WINSTON-SALEM, N.C. Monday, July 19, 2010 Kidney disease is a growing public health problem, with approximately half a million individuals in the United States requiring dialysis treatments to replace the function of their failed kidneys. The problem is particularly acute among African-Americans, whose rates of kidney disease are four times higher than those of European Americans.
As reported online this month by the journal Science, collaborating research groups found that patients with focal segmental glomerulosclerosis (FSGS) and hypertension-attributed end-stage kidney disease (H-ESKD) harbored variants in the APOL1 gene that changed the ApoL1 protein sequence. These variants are commonly found in individuals of recent African ancestry.
Furthermore, in a twist of evolutionary medicine, the disease-causing variants may have protected Africans against a lethal parasite, explaining why these genetic variants are so common in the population today.
Researchers at Wake Forest University Baptist Medical Center contributed to and participated in this scientific team, led by investigators at Beth Israel Deaconess Medical Center (BIDMC) and the Universite Libre de Bruxelles. Together, they discovered a genetic explanation with evolutionary roots for the higher incidence of non-diabetic kidney disease in African-Americans.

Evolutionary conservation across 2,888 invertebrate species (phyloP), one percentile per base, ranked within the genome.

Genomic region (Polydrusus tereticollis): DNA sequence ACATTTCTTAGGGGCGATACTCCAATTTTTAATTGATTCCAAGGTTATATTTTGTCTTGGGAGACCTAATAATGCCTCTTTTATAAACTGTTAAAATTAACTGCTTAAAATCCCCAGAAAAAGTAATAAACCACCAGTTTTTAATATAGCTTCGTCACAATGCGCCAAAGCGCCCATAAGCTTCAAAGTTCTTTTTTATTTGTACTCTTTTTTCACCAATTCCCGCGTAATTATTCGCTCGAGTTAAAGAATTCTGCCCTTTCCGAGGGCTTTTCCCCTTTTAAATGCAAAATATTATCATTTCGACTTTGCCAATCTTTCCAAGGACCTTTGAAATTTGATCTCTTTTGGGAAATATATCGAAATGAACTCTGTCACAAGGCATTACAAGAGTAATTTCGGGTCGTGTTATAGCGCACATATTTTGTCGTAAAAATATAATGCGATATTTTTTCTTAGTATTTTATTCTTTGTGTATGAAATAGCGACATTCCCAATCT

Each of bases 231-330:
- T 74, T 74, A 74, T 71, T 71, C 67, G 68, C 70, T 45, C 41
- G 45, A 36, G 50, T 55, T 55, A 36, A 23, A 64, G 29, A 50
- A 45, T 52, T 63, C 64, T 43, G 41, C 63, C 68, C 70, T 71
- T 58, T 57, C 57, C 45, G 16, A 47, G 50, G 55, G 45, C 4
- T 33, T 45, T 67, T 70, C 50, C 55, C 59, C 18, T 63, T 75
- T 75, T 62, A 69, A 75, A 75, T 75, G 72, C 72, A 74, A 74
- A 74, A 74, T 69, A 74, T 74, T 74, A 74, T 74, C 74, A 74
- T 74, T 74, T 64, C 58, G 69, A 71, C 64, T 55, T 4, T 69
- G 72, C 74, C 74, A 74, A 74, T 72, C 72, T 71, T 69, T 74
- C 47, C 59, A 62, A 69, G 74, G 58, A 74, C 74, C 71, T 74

"We found that the APOL1 risk genes for renal disease occur in more than 30 percent of African-American chromosomes," explained co-senior author Martin Pollak, M.D., chief of nephrology at BIDMC and associate professor of medicine at Harvard Medical School. "In fact, the increased risk of kidney disease in individuals who inherited two copies of these variant forms of APOL1 is reported to be approximately 10-fold."
FSGS is a form of injury to the kidney's filtering system, which causes proteins to be lost into the urine and gradually reduces kidney function. ESKD, or end-stage kidney dis
|Contact: Jessica Guenzel|
Wake Forest University Baptist Medical Center